Data analysis in autocross. How should you approach this given the nature of the event? I had this question from a reader so thought I would share my reply:

Now, a question for you. In the podcasts I’ve listened to so far, everything is based on racing in sessions where you have time to try different lines, brake points, or techniques all while collecting data to analyse later. How would you approach an event like our autocross where you get three runs of the course and maybe 5-10m between runs? It’s hard to see a “trend” when you only have three data points.

Data Analysis In Autocross

Autocross presents a unique challenge, not least the short time between runs. The good news is that, as far as data is concerned, three runs compared is effectively the same as three discrete laps compared. As long as the course is the same, you can learn something.

Furthermore, the majority of the analysis concepts for circuit racing can be adapted to autocross – as you’re still looking to drive corners as fast as possible.

Yes, there is a bit more opportunity for experimentation with line and braking points in circuit racing. But once you know what you’re looking for in the data, it isn’t always necessary to have a lot of runs before you can identify opportunities to improve.

Once you’ve got up to speed you start to be able to work out what good looks like regardless of what you’ve tried.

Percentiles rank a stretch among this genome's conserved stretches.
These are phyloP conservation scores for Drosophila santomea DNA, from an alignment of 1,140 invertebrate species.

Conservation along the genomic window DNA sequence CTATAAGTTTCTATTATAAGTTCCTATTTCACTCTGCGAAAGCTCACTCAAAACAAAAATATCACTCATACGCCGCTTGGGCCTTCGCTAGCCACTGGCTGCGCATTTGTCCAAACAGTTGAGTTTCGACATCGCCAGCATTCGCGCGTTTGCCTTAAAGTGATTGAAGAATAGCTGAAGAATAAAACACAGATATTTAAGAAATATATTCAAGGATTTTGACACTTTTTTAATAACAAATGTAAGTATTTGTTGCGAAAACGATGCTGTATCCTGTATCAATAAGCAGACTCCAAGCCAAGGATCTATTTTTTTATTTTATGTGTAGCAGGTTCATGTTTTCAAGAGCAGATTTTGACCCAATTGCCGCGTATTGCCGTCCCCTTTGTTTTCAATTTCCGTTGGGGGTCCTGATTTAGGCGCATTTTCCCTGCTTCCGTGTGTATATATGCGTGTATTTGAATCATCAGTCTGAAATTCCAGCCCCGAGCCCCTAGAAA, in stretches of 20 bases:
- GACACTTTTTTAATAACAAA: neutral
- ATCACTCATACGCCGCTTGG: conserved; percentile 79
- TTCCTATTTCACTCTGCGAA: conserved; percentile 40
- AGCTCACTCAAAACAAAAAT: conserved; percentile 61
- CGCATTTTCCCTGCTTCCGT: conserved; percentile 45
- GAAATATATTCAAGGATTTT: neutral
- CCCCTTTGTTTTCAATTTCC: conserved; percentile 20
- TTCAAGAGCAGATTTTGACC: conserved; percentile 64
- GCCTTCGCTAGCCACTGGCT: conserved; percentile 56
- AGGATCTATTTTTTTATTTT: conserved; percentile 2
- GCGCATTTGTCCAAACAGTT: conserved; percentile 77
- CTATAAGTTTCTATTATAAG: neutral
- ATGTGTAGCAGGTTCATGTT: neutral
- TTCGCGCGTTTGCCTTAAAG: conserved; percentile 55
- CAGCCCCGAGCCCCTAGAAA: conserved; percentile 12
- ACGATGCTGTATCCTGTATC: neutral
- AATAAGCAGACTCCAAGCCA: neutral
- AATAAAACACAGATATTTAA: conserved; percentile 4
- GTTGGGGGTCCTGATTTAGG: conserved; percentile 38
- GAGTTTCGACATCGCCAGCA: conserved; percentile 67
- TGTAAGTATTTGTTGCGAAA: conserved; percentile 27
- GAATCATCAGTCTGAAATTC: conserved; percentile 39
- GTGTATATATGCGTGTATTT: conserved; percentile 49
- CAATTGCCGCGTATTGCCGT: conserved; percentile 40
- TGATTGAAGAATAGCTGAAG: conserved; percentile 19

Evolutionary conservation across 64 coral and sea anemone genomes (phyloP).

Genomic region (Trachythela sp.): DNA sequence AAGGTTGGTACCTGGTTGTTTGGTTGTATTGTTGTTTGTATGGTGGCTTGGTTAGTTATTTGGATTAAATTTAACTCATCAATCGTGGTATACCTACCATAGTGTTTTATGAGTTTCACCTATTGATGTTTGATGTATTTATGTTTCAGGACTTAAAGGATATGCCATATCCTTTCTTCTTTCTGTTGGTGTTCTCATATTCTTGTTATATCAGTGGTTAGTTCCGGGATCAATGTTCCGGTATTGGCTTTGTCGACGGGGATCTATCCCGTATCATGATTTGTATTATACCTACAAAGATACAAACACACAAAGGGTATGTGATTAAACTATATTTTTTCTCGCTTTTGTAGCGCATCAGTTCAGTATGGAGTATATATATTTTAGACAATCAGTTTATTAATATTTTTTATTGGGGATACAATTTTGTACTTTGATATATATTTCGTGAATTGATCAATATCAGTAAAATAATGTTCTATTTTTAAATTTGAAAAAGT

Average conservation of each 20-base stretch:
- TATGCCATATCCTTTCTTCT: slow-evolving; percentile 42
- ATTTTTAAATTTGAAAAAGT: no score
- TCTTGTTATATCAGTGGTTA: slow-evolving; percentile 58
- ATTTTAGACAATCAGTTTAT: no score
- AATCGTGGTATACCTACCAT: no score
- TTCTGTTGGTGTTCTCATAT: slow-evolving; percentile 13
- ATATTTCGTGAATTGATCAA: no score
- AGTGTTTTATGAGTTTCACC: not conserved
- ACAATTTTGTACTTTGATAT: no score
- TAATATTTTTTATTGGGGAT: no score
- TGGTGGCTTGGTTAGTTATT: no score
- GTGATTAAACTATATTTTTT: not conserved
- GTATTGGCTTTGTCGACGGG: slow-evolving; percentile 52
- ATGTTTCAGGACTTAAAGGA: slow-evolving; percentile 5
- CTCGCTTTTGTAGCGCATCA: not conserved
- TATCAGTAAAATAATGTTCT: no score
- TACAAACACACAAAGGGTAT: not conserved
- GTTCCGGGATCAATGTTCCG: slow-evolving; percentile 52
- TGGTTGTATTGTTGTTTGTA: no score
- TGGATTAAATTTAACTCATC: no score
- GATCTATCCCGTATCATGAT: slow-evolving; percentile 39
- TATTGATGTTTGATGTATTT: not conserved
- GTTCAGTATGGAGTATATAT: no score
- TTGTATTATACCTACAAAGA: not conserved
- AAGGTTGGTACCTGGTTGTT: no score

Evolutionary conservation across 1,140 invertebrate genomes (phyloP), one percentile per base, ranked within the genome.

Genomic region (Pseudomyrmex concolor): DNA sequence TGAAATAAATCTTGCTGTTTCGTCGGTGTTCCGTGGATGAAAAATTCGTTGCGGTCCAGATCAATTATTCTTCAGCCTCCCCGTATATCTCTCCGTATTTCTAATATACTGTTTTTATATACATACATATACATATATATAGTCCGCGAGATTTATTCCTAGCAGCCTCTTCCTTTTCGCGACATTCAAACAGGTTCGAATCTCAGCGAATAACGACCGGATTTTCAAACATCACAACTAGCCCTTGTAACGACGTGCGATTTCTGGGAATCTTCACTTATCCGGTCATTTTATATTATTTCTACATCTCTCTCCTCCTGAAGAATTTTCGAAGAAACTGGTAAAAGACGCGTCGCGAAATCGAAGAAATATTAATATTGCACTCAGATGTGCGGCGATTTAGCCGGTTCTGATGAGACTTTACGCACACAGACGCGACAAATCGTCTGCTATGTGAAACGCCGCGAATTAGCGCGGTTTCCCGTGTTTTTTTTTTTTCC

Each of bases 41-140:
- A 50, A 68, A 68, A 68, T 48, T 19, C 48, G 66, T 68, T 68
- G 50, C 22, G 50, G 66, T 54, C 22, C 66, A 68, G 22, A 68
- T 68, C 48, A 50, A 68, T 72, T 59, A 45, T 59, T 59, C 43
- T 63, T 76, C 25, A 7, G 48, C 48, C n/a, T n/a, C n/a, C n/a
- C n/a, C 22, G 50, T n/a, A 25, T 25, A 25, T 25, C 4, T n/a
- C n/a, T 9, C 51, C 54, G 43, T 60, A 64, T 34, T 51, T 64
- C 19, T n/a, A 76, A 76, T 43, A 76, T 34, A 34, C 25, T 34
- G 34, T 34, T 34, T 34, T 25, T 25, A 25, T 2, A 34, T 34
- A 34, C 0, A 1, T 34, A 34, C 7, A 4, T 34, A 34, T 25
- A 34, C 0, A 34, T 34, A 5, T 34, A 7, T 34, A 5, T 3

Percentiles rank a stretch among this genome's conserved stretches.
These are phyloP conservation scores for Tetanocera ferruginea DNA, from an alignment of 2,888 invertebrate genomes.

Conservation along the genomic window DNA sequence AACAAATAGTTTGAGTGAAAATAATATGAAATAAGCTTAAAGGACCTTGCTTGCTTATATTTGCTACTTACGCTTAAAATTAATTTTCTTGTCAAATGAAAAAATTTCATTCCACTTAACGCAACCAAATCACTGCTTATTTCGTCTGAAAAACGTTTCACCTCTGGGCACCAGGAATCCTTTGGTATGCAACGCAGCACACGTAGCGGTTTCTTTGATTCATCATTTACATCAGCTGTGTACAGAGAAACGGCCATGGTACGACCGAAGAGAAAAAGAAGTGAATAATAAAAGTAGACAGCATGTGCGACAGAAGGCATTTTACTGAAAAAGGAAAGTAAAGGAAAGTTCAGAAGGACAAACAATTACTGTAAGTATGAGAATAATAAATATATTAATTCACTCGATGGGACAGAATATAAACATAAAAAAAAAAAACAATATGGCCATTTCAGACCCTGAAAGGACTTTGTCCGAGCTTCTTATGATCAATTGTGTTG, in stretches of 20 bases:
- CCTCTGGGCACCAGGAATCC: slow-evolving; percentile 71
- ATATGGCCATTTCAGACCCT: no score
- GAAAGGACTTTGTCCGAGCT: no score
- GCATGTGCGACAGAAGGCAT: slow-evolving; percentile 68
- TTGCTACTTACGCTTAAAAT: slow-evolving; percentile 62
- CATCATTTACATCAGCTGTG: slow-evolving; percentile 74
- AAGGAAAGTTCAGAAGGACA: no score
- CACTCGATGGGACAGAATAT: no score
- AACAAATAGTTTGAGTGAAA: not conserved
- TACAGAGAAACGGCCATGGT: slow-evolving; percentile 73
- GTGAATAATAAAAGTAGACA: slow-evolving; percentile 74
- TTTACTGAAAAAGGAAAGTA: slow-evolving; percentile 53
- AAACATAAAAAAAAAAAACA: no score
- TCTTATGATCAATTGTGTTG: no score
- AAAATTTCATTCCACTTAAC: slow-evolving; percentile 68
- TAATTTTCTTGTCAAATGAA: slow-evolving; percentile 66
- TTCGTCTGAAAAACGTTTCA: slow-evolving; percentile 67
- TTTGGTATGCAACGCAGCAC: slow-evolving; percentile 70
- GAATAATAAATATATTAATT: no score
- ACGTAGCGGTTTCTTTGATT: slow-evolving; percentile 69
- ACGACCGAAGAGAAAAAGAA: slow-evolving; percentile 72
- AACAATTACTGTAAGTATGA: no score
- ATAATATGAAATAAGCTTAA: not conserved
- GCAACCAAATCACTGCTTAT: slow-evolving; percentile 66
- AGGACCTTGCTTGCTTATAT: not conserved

Take a watch of this free video explaining the speed trace. Hopefully you’ll be able to start to relate the lines to the action on track.

I would recommend taking onboard video as well, if that is at all an option for you, as this gives you a lot of additional information to compliment the logged data – for example, a better understanding of your driven line than GPS. Video also helps you put your data in context better.

For me data and video analysis, from a driving perspective, is simply to help you – the driver – build a better mental model of what you’re aiming for.

The aim is to then give you the confidence of knowing what your car can do. Plus the guidance on what you need to do in order to go faster.

Then over to you, for the fun of trying to make it happen!

Data Is More Than GPS & Lap Times

The big thing for me is to have a methodical approach.

Small steps but don’t be scared to change things. When making a tyre pressure change therefore don’t start with a 1 psi difference, go big, like 4 or 5 psi (within the manufacturers recommendations of course!) but also think before.

Ask yourself, what do you think that change will do? (I don’t know is fine!)

Then go and try it and see if it makes a difference.

Keep notes during your day. Summarise them at the end when you’ve more time.

Data is not only GPS logged data but all the other little experiments you are trying throughout your runs. 

So all the car setup stuff counts as data too imho.

Get the basics right, focusing on the big things first (mass distribution) before playing with less influential things (damper settings) and you’ll make big strides in performance – and satisfaction! This article might be worth a scan if you’ve time.

Well, this approach works for me 🙂 

In Summary

In summary, yes I would say data gives you the chance to highlight areas to improve, especially when you are on your own.

In addition to that video, maybe take a look at some of the articles on data analysis here. You are also welcome to do this short data course for free here. If you want to go the next step then you’re welcome to take my beginners data course

Good luck, and let me know how you get on!

Samir

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